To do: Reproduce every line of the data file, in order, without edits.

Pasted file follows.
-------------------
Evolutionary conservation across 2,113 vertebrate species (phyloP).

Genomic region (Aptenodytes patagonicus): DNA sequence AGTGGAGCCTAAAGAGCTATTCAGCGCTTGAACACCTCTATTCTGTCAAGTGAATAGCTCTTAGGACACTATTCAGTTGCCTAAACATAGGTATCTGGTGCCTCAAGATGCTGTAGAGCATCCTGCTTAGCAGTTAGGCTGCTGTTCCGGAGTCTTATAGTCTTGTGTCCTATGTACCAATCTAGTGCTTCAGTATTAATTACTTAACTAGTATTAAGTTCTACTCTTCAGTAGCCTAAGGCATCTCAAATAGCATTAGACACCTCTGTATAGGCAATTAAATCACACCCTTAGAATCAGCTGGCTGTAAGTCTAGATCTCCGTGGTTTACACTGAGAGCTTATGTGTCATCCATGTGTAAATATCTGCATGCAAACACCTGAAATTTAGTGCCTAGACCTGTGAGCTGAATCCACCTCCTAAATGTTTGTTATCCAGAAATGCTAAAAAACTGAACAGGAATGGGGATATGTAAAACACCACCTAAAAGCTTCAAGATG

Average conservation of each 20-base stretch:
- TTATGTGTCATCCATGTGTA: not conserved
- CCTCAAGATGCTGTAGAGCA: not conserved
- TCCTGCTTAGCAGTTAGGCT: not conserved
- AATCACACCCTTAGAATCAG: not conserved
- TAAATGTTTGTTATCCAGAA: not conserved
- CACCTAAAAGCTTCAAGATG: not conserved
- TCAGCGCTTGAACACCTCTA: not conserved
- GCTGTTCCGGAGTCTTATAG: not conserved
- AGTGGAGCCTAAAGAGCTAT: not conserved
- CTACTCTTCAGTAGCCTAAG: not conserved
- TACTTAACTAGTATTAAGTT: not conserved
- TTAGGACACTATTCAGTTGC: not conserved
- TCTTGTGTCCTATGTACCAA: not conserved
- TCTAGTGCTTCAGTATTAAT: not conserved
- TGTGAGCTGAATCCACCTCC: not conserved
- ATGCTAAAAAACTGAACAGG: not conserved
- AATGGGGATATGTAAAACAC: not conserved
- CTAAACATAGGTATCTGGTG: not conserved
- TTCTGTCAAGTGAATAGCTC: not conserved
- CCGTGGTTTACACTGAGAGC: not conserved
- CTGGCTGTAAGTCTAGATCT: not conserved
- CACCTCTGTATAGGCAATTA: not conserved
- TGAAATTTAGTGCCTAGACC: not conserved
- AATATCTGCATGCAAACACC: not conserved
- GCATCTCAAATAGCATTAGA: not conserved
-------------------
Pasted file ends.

Evolutionary conservation across 2,113 vertebrate species (phyloP).

Genomic region (Aptenodytes patagonicus): DNA sequence AGTGGAGCCTAAAGAGCTATTCAGCGCTTGAACACCTCTATTCTGTCAAGTGAATAGCTCTTAGGACACTATTCAGTTGCCTAAACATAGGTATCTGGTGCCTCAAGATGCTGTAGAGCATCCTGCTTAGCAGTTAGGCTGCTGTTCCGGAGTCTTATAGTCTTGTGTCCTATGTACCAATCTAGTGCTTCAGTATTAATTACTTAACTAGTATTAAGTTCTACTCTTCAGTAGCCTAAGGCATCTCAAATAGCATTAGACACCTCTGTATAGGCAATTAAATCACACCCTTAGAATCAGCTGGCTGTAAGTCTAGATCTCCGTGGTTTACACTGAGAGCTTATGTGTCATCCATGTGTAAATATCTGCATGCAAACACCTGAAATTTAGTGCCTAGACCTGTGAGCTGAATCCACCTCCTAAATGTTTGTTATCCAGAAATGCTAAAAAACTGAACAGGAATGGGGATATGTAAAACACCACCTAAAAGCTTCAAGATG

Average conservation of each 20-base stretch:
- TTATGTGTCATCCATGTGTA: not conserved
- CCTCAAGATGCTGTAGAGCA: not conserved
- TCCTGCTTAGCAGTTAGGCT: not conserved
- AATCACACCCTTAGAATCAG: not conserved
- TAAATGTTTGTTATCCAGAA: not conserved
- CACCTAAAAGCTTCAAGATG: not conserved
- TCAGCGCTTGAACACCTCTA: not conserved
- GCTGTTCCGGAGTCTTATAG: not conserved
- AGTGGAGCCTAAAGAGCTAT: not conserved
- CTACTCTTCAGTAGCCTAAG: not conserved
- TACTTAACTAGTATTAAGTT: not conserved
- TTAGGACACTATTCAGTTGC: not conserved
- TCTTGTGTCCTATGTACCAA: not conserved
- TCTAGTGCTTCAGTATTAAT: not conserved
- TGTGAGCTGAATCCACCTCC: not conserved
- ATGCTAAAAAACTGAACAGG: not conserved
- AATGGGGATATGTAAAACAC: not conserved
- CTAAACATAGGTATCTGGTG: not conserved
- TTCTGTCAAGTGAATAGCTC: not conserved
- CCGTGGTTTACACTGAGAGC: not conserved
- CTGGCTGTAAGTCTAGATCT: not conserved
- CACCTCTGTATAGGCAATTA: not conserved
- TGAAATTTAGTGCCTAGACC: not conserved
- AATATCTGCATGCAAACACC: not conserved
- GCATCTCAAATAGCATTAGA: not conserved